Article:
Brexit deal needs delay for law to pass Commons - Tory MP
The UK's legal situation would not currently allow a Brexit deal and an extension would be needed to make it happen, a Tory MP has said.
Guto Bebb said more time would be needed to pass legislation for a deal.
Theresa May offered MPs a chance to vote for a short delay to Brexit in a speech in the Commons on Wednesday.
It followed pressure from members of her own cabinet to avoid a no deal, which one Welsh Tory claimed undermined negotiations.
On the current timetable the UK is due to leave the EU on 29 March.
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Speaking to BBC Radio 4's the World At One, Mr Bebb said: "Most people in [the Commons] know full well that even if the prime minister's deal was to be put in front of the house tomorrow and pass, we would still need an extension of article 50 in order to get the legislation that needs to be passed in order to allow the prime minister's deal to operate to be put in place.
"The reality is that we're not currently in a situation where we can leave the European Union because our legal system is not currently in a situation where that can be done."
On Tuesday the prime minister promised MPs a vote on delaying the UK's departure from the EU or ruling out a no-deal Brexit, if they reject her deal next month.
Mrs May said she will put her withdrawal agreement - including any changes she has agreed with the EU - to a meaningful vote by 12 March.
In the event that fails, a vote would be offered on whether the UK should leave without a deal, and then a further vote would be held on whether an extension to article 50 should be held.
The move would mean that the UK would not crash out without an agreement on 29 March - the no deal scenario. The PM said an extension would not be beyond the end of June.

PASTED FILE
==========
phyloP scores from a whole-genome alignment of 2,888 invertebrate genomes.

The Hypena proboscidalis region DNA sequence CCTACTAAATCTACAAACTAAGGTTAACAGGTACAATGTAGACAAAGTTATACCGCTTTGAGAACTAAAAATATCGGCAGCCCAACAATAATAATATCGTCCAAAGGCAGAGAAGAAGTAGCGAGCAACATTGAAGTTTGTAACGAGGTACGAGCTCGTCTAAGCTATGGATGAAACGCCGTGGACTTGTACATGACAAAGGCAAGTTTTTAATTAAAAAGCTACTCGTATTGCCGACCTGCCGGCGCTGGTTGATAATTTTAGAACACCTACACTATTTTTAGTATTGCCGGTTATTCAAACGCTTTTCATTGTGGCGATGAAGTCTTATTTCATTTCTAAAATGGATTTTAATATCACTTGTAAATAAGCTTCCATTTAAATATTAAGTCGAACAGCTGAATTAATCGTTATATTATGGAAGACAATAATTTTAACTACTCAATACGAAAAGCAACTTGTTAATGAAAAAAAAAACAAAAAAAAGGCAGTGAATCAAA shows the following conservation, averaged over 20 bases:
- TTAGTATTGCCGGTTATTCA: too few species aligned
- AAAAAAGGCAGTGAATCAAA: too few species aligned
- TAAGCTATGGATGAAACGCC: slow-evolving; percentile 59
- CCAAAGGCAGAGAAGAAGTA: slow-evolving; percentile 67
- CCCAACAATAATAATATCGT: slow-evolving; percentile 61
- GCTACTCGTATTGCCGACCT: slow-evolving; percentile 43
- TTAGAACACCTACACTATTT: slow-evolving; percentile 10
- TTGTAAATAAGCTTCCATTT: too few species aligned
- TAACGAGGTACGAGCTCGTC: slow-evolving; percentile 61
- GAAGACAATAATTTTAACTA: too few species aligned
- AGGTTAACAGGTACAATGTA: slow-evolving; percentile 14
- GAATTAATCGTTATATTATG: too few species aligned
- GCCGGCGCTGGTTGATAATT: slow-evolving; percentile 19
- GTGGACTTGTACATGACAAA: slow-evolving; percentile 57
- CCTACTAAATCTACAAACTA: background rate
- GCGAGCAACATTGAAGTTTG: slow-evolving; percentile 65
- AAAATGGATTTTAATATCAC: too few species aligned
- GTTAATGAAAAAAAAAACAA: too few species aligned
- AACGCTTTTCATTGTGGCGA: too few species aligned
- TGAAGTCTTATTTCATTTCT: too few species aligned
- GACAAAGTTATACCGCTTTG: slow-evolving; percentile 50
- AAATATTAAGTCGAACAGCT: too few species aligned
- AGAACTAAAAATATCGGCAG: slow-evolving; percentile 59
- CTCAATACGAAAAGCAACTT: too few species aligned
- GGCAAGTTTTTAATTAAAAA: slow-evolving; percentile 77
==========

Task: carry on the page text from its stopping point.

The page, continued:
But Plaid Cymru's Jonathan Edwards told MPs it would be the "political equivalent of swimming around in circles" if Brexit is extended but no deal comes back on the table later in the year.
Welsh Leave campaigner and Clwyd West MP David Jones accused those in the PM's cabinet calling for an immediate extension of article 50 of "undermining the position" of the British Brexit negotiators.
In the Commons, he asked the PM if she agreed "that talk from certain quarters of her government of immediately extending the article 50 process and taking no deal off the table are simply giving succour to our interlocutors in Brussels".
The PM replied: "Simply extending article 50 does not resolve the issue of the decision this house will have to take."
Labour Pontypridd MP Owen Smith said he was "delighted to welcome" the PM's "screeching u-turn", allowing MPs to vote against a no-deal Brexit.
He asked if her government would be voting for a no deal or against it. The PM said she was getting conflicting views from the Labour side of the House.
"One the one hand I'm told nothing has changed, on the other hand I'm told I've done a u-turn".
Chris Bryant, Labour Rhondda MP, raised concerns that if the UK leaves without a deal there will be no deal on security, meaning police would not have access to information from the EU to tackle paedophilia.
Stephen Crabb, Tory MP for Preseli Pembrokeshire, said "Isn't it still the reality, that the withdrawal agreement, warts and all, amend or not, remains the only serious show in town if we are to leave the European Union?
"And does the prime minister think that if this deal keeps getting voted down by this house, that she will need to stand alongside the leader of the opposition, go on television and explain to the British public why this house is institutionally and politically incapable of delivering Brexit?"
Plaid Cymru's Jonathan Edwards said it would be the "political equivalent of swimming around in circles" if Brexit is extended but no deal comes back on the table later in the year.
MP for Carmarthen West and South Pembrokeshire Simon Hart had proposed tabling an amendment calling for a Brexit delay if a deal had not been passed by mid-March.
The Tory MP withdrew the idea following the PM's statement.